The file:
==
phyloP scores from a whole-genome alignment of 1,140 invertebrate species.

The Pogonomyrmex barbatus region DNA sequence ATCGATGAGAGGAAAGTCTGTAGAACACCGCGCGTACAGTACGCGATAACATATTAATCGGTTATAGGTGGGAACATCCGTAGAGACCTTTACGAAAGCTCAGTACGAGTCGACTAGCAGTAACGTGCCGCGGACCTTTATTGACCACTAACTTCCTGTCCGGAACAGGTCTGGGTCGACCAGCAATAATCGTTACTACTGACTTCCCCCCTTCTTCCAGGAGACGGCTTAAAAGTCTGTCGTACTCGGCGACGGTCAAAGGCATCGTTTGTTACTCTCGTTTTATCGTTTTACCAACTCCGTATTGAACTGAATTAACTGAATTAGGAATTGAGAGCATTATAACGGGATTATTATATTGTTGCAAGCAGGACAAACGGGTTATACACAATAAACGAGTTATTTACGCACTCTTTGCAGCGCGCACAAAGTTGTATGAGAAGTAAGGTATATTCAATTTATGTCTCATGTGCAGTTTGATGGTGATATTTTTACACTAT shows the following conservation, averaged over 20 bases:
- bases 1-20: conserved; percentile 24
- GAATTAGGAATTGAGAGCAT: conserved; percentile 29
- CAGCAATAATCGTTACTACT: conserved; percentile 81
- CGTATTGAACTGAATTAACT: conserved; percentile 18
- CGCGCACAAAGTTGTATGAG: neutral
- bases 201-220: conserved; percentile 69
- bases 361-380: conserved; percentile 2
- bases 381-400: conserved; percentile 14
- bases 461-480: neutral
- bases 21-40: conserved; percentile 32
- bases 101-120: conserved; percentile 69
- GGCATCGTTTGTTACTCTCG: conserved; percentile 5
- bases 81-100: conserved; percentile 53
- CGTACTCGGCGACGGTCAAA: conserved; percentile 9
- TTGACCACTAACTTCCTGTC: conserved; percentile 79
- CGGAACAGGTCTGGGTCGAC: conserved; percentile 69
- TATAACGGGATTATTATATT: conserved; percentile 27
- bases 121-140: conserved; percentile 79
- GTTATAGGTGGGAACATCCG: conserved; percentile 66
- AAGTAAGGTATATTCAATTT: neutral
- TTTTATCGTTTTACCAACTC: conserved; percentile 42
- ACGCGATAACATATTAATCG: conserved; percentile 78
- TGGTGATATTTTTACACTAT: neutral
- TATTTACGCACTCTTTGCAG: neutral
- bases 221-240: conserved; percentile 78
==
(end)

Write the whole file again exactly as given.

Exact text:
phyloP scores from a whole-genome alignment of 1,140 invertebrate species.

The Pogonomyrmex barbatus region DNA sequence ATCGATGAGAGGAAAGTCTGTAGAACACCGCGCGTACAGTACGCGATAACATATTAATCGGTTATAGGTGGGAACATCCGTAGAGACCTTTACGAAAGCTCAGTACGAGTCGACTAGCAGTAACGTGCCGCGGACCTTTATTGACCACTAACTTCCTGTCCGGAACAGGTCTGGGTCGACCAGCAATAATCGTTACTACTGACTTCCCCCCTTCTTCCAGGAGACGGCTTAAAAGTCTGTCGTACTCGGCGACGGTCAAAGGCATCGTTTGTTACTCTCGTTTTATCGTTTTACCAACTCCGTATTGAACTGAATTAACTGAATTAGGAATTGAGAGCATTATAACGGGATTATTATATTGTTGCAAGCAGGACAAACGGGTTATACACAATAAACGAGTTATTTACGCACTCTTTGCAGCGCGCACAAAGTTGTATGAGAAGTAAGGTATATTCAATTTATGTCTCATGTGCAGTTTGATGGTGATATTTTTACACTAT shows the following conservation, averaged over 20 bases:
- bases 1-20: conserved; percentile 24
- GAATTAGGAATTGAGAGCAT: conserved; percentile 29
- CAGCAATAATCGTTACTACT: conserved; percentile 81
- CGTATTGAACTGAATTAACT: conserved; percentile 18
- CGCGCACAAAGTTGTATGAG: neutral
- bases 201-220: conserved; percentile 69
- bases 361-380: conserved; percentile 2
- bases 381-400: conserved; percentile 14
- bases 461-480: neutral
- bases 21-40: conserved; percentile 32
- bases 101-120: conserved; percentile 69
- GGCATCGTTTGTTACTCTCG: conserved; percentile 5
- bases 81-100: conserved; percentile 53
- CGTACTCGGCGACGGTCAAA: conserved; percentile 9
- TTGACCACTAACTTCCTGTC: conserved; percentile 79
- CGGAACAGGTCTGGGTCGAC: conserved; percentile 69
- TATAACGGGATTATTATATT: conserved; percentile 27
- bases 121-140: conserved; percentile 79
- GTTATAGGTGGGAACATCCG: conserved; percentile 66
- AAGTAAGGTATATTCAATTT: neutral
- TTTTATCGTTTTACCAACTC: conserved; percentile 42
- ACGCGATAACATATTAATCG: conserved; percentile 78
- TGGTGATATTTTTACACTAT: neutral
- TATTTACGCACTCTTTGCAG: neutral
- bases 221-240: conserved; percentile 78